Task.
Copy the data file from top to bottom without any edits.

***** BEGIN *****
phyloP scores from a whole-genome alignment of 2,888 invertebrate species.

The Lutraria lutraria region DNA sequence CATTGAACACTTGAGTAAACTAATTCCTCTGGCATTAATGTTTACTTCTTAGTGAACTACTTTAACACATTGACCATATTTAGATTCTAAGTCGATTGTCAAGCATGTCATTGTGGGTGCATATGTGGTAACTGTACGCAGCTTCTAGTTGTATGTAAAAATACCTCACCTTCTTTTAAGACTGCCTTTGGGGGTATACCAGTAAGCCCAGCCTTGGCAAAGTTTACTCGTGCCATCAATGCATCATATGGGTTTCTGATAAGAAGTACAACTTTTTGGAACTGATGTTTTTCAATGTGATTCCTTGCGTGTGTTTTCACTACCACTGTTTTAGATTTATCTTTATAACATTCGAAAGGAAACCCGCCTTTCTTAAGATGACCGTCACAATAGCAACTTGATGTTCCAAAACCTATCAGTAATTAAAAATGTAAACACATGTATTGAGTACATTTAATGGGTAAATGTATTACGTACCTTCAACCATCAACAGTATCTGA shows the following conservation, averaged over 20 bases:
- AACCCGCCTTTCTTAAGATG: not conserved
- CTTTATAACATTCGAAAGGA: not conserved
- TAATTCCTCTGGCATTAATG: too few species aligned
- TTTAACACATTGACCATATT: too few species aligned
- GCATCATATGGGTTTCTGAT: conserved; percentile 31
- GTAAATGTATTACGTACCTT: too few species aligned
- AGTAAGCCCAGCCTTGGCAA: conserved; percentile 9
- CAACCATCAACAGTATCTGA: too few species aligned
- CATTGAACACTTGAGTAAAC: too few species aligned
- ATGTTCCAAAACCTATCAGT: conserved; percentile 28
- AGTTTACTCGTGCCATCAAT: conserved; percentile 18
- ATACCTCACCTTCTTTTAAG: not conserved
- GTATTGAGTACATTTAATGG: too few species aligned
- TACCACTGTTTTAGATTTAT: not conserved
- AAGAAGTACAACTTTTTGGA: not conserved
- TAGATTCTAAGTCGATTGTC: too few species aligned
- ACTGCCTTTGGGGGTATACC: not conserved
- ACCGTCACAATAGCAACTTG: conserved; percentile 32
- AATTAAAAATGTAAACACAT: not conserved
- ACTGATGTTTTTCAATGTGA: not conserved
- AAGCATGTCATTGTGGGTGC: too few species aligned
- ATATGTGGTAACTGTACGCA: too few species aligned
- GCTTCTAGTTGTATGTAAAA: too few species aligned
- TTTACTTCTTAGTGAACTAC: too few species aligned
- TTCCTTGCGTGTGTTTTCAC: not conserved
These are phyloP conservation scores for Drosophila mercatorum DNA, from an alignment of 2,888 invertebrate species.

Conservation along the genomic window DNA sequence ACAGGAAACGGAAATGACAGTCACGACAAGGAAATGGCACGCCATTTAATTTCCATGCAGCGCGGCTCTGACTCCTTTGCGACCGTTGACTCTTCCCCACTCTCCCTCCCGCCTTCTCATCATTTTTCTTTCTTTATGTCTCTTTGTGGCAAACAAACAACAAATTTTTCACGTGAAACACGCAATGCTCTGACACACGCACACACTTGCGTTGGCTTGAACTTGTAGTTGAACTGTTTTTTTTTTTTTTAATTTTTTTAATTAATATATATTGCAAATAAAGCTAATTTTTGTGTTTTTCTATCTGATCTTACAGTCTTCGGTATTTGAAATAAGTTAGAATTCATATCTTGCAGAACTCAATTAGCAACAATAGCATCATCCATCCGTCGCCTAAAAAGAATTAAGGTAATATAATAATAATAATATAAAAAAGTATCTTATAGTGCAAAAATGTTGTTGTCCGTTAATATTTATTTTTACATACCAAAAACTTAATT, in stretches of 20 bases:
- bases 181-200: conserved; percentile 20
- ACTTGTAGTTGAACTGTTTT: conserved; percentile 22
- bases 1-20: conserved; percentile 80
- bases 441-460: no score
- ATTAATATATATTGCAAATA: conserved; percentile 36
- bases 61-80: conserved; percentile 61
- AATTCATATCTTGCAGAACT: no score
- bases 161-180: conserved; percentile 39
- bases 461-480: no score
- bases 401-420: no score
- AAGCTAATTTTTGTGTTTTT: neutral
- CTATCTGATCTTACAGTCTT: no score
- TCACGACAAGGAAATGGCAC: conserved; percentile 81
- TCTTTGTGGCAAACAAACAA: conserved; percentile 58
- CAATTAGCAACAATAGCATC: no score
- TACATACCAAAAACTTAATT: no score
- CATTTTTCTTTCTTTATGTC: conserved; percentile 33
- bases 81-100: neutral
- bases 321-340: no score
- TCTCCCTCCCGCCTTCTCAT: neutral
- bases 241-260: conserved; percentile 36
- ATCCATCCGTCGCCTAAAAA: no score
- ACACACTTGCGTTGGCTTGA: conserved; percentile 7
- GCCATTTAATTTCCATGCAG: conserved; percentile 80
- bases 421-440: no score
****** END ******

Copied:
phyloP scores from a whole-genome alignment of 2,888 invertebrate species.

The Lutraria lutraria region DNA sequence CATTGAACACTTGAGTAAACTAATTCCTCTGGCATTAATGTTTACTTCTTAGTGAACTACTTTAACACATTGACCATATTTAGATTCTAAGTCGATTGTCAAGCATGTCATTGTGGGTGCATATGTGGTAACTGTACGCAGCTTCTAGTTGTATGTAAAAATACCTCACCTTCTTTTAAGACTGCCTTTGGGGGTATACCAGTAAGCCCAGCCTTGGCAAAGTTTACTCGTGCCATCAATGCATCATATGGGTTTCTGATAAGAAGTACAACTTTTTGGAACTGATGTTTTTCAATGTGATTCCTTGCGTGTGTTTTCACTACCACTGTTTTAGATTTATCTTTATAACATTCGAAAGGAAACCCGCCTTTCTTAAGATGACCGTCACAATAGCAACTTGATGTTCCAAAACCTATCAGTAATTAAAAATGTAAACACATGTATTGAGTACATTTAATGGGTAAATGTATTACGTACCTTCAACCATCAACAGTATCTGA shows the following conservation, averaged over 20 bases:
- AACCCGCCTTTCTTAAGATG: not conserved
- CTTTATAACATTCGAAAGGA: not conserved
- TAATTCCTCTGGCATTAATG: too few species aligned
- TTTAACACATTGACCATATT: too few species aligned
- GCATCATATGGGTTTCTGAT: conserved; percentile 31
- GTAAATGTATTACGTACCTT: too few species aligned
- AGTAAGCCCAGCCTTGGCAA: conserved; percentile 9
- CAACCATCAACAGTATCTGA: too few species aligned
- CATTGAACACTTGAGTAAAC: too few species aligned
- ATGTTCCAAAACCTATCAGT: conserved; percentile 28
- AGTTTACTCGTGCCATCAAT: conserved; percentile 18
- ATACCTCACCTTCTTTTAAG: not conserved
- GTATTGAGTACATTTAATGG: too few species aligned
- TACCACTGTTTTAGATTTAT: not conserved
- AAGAAGTACAACTTTTTGGA: not conserved
- TAGATTCTAAGTCGATTGTC: too few species aligned
- ACTGCCTTTGGGGGTATACC: not conserved
- ACCGTCACAATAGCAACTTG: conserved; percentile 32
- AATTAAAAATGTAAACACAT: not conserved
- ACTGATGTTTTTCAATGTGA: not conserved
- AAGCATGTCATTGTGGGTGC: too few species aligned
- ATATGTGGTAACTGTACGCA: too few species aligned
- GCTTCTAGTTGTATGTAAAA: too few species aligned
- TTTACTTCTTAGTGAACTAC: too few species aligned
- TTCCTTGCGTGTGTTTTCAC: not conserved
These are phyloP conservation scores for Drosophila mercatorum DNA, from an alignment of 2,888 invertebrate species.

Conservation along the genomic window DNA sequence ACAGGAAACGGAAATGACAGTCACGACAAGGAAATGGCACGCCATTTAATTTCCATGCAGCGCGGCTCTGACTCCTTTGCGACCGTTGACTCTTCCCCACTCTCCCTCCCGCCTTCTCATCATTTTTCTTTCTTTATGTCTCTTTGTGGCAAACAAACAACAAATTTTTCACGTGAAACACGCAATGCTCTGACACACGCACACACTTGCGTTGGCTTGAACTTGTAGTTGAACTGTTTTTTTTTTTTTTAATTTTTTTAATTAATATATATTGCAAATAAAGCTAATTTTTGTGTTTTTCTATCTGATCTTACAGTCTTCGGTATTTGAAATAAGTTAGAATTCATATCTTGCAGAACTCAATTAGCAACAATAGCATCATCCATCCGTCGCCTAAAAAGAATTAAGGTAATATAATAATAATAATATAAAAAAGTATCTTATAGTGCAAAAATGTTGTTGTCCGTTAATATTTATTTTTACATACCAAAAACTTAATT, in stretches of 20 bases:
- bases 181-200: conserved; percentile 20
- ACTTGTAGTTGAACTGTTTT: conserved; percentile 22
- bases 1-20: conserved; percentile 80
- bases 441-460: no score
- ATTAATATATATTGCAAATA: conserved; percentile 36
- bases 61-80: conserved; percentile 61
- AATTCATATCTTGCAGAACT: no score
- bases 161-180: conserved; percentile 39
- bases 461-480: no score
- bases 401-420: no score
- AAGCTAATTTTTGTGTTTTT: neutral
- CTATCTGATCTTACAGTCTT: no score
- TCACGACAAGGAAATGGCAC: conserved; percentile 81
- TCTTTGTGGCAAACAAACAA: conserved; percentile 58
- CAATTAGCAACAATAGCATC: no score
- TACATACCAAAAACTTAATT: no score
- CATTTTTCTTTCTTTATGTC: conserved; percentile 33
- bases 81-100: neutral
- bases 321-340: no score
- TCTCCCTCCCGCCTTCTCAT: neutral
- bases 241-260: conserved; percentile 36
- ATCCATCCGTCGCCTAAAAA: no score
- ACACACTTGCGTTGGCTTGA: conserved; percentile 7
- GCCATTTAATTTCCATGCAG: conserved; percentile 80
- bases 421-440: no score